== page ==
U.S. Army’s PEO Soldier for GX: The Guard Experience

Every once in a while, an assignment comes along that makes you fall in love with what you do all over again.  The concept is something that you dream about getting the opportunity to photograph one day.  The creative team is filled with some of the nicest people you’ll ever work with who are also incredible at what they do.  And on top of all of that, your client trusts your vision and gives you complete control of the styling and final look of the shoot.  This was one of those assignments.

Dustin McNeal and Mallorie Bruce at GX: The Guard Experience got in touch with me about the possibility of pulling off a large production cover/feature shoot for their upcoming issue.  I’ve been shooting a lot for Dustin and Mallorie recently, so I was pretty excited that they were wanting to work with me for this larger project of theirs.  Luck would have it that during a very short time period that was quickly approaching, several high-tech pieces of military equipment would be available to photograph at PEO Soldier at Fort Belvoir in Virginia.  The idea was to show up, photograph as many and whatever was made available to us, and to photograph an actual soldier completely geared up with the equipment.

Once everything was lined up, Dustin and I started talking about how we wanted everything to look.  The equipment was to be shot on plain black and white backgrounds where text would later be dropped in.  The night prior to the shoot, I kept thinking that I really wanted to do something more than just simply light the equipment on plain backgrounds.  The things we’d be photographing were pretty impressive, and I just felt like they deserved something really eye-catching.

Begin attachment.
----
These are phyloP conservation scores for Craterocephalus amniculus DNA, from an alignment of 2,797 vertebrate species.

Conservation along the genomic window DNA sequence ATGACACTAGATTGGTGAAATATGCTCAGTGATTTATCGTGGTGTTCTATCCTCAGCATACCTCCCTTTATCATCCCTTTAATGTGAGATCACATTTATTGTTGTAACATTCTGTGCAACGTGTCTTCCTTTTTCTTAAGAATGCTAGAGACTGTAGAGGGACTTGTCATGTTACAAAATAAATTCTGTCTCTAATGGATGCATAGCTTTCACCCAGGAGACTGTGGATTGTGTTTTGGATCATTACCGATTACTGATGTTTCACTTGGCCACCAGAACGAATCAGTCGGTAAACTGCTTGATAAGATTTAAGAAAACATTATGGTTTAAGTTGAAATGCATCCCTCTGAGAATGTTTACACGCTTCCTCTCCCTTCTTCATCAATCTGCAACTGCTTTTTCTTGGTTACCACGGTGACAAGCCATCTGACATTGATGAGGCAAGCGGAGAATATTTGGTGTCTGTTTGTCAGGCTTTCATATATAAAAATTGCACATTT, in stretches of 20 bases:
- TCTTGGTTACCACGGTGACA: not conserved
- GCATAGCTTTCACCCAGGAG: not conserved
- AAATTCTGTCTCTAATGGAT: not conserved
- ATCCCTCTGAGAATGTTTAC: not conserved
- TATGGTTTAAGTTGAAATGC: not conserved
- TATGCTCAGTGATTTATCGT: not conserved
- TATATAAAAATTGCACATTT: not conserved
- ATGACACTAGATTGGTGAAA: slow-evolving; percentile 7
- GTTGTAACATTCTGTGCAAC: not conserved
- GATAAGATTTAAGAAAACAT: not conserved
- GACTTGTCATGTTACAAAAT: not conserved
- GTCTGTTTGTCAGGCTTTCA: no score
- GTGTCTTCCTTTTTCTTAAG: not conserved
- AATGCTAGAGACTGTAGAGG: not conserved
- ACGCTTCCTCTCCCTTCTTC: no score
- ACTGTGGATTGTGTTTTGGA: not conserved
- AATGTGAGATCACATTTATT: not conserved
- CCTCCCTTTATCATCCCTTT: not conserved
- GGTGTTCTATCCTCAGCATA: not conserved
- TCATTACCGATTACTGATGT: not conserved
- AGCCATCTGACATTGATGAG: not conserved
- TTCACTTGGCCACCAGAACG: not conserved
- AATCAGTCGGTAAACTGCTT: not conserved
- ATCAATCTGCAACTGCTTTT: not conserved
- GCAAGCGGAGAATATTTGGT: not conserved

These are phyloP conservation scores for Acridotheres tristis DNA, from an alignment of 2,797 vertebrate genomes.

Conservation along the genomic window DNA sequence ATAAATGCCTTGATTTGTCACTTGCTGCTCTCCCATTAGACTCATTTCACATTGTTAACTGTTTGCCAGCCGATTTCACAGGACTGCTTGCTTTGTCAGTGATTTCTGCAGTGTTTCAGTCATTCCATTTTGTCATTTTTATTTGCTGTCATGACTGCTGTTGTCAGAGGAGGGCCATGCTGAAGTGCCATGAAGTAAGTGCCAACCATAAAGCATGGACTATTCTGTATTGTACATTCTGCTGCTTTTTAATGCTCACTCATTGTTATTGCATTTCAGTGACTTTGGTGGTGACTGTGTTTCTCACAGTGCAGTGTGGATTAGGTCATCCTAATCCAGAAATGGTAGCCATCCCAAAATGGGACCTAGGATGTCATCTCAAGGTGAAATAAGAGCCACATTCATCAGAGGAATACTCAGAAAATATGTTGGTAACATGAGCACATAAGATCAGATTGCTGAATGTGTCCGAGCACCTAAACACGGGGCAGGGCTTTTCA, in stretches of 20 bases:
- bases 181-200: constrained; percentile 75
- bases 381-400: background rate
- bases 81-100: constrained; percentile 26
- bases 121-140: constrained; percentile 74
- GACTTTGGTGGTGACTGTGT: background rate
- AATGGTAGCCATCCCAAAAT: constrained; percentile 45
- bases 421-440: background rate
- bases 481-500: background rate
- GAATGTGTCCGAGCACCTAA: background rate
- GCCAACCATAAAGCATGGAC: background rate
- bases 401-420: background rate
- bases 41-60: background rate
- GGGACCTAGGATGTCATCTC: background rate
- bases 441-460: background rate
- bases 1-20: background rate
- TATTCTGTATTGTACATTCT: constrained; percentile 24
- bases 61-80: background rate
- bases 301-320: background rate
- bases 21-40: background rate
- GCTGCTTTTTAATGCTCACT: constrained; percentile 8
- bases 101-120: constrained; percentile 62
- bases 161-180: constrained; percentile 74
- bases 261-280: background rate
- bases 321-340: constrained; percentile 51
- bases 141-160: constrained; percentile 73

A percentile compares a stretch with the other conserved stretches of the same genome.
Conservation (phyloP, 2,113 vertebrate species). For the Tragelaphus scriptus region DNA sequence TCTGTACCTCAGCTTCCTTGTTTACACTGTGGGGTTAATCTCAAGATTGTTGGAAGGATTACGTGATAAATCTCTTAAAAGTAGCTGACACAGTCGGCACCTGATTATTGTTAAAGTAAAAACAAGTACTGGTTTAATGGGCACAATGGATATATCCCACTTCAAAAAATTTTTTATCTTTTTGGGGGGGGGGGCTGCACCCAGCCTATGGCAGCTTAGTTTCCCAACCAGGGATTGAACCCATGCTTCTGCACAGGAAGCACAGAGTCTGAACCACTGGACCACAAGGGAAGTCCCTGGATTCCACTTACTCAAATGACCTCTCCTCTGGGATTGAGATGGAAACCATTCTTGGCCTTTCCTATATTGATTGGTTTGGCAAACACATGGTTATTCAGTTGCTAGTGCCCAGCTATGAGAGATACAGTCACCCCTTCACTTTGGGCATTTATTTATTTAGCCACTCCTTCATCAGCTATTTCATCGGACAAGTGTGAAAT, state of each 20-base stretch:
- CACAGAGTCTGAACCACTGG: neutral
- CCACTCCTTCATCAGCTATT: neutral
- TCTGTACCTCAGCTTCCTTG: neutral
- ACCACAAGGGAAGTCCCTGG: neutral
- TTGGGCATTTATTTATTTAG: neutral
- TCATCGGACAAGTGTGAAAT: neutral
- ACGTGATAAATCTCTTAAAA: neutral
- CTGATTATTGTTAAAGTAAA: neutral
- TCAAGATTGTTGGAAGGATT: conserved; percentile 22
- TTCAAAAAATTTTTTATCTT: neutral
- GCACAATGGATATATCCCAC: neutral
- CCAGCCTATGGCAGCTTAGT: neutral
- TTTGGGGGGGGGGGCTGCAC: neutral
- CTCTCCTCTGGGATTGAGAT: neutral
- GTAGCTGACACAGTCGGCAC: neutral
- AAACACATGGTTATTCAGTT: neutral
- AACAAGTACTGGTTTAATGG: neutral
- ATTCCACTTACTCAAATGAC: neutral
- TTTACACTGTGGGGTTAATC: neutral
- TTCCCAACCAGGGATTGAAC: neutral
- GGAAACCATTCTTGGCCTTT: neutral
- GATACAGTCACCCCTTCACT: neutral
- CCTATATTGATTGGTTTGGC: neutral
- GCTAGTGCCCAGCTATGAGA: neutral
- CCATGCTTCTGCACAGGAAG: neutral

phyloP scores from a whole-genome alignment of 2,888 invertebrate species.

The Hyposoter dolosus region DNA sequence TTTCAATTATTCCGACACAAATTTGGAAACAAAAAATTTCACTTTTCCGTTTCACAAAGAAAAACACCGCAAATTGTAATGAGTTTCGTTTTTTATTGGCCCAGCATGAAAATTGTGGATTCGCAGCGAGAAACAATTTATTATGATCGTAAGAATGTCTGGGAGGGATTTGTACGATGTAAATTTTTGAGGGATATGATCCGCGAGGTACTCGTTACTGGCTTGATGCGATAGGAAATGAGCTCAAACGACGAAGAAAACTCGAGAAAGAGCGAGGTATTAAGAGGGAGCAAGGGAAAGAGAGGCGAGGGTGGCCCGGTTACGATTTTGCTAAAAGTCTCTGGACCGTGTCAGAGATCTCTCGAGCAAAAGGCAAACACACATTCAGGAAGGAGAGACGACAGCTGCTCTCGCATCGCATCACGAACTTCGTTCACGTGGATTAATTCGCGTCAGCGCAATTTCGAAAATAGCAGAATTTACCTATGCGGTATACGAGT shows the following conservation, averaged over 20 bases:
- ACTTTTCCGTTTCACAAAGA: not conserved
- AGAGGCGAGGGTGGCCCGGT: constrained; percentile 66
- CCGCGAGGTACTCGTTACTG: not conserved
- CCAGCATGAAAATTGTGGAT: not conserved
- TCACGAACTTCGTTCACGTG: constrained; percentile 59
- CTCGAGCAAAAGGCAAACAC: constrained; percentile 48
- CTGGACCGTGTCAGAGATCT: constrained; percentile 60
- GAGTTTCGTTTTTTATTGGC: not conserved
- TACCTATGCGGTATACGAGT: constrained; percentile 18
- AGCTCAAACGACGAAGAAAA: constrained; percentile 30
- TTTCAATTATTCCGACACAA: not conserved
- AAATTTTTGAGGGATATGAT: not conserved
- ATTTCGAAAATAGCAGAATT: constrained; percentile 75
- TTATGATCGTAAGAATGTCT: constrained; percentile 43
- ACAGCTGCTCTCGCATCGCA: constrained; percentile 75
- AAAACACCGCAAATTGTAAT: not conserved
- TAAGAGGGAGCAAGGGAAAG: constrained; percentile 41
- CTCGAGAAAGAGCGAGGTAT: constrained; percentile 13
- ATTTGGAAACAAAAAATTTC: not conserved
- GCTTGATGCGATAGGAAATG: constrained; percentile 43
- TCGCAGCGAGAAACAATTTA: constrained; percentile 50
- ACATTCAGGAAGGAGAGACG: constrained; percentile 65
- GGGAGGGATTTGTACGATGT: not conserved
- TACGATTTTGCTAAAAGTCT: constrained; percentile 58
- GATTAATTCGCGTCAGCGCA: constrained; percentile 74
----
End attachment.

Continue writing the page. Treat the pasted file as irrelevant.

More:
Truth is, I’m a huge video game nerd.  I’ve been playing Grand Theft Auto V a lot lately, but I absolutely love Battlefield 4.  While laying awake in bed at night with excitement, it dawned on me.  To bring a bit of life to the equipment, I’d hit them with a CTO gel inspired by Battlefield 4’s game art.  Adding more to the images, I thought using plexiglass for some of the shots would give a nice touch while suspending some of the other equipment with fishing line.  Dustin flew in for the shoot and when he arrived at my door at 7:00AM, I passed my ideas by him and he was all for it.

PEO Soldier was incredibly accommodating.  After arriving on the base, we were taken to an actual photography studio where we would be working for the day.  After a quick breakfast, my assistant, Rich Kessler, and the rest of the team started getting things set up while Dustin and I planned out the day.  We started working on the black background, which was my favorite setup of the day.  I love how the CTO gel worked with the darker colored equipment.  Throwing in the plexiglass and fishing line suspension really added to the shots too.  As the shots were coming in on the monitor, things looked great and we could easily make any adjustments to the lighting and composition.  Out of all of the equipment shots, the one below of the M26 12-Guage Modular Accessory Shotgun System (MASS) is my absolute favorite.  It turned out just how I had imagined it in my mind.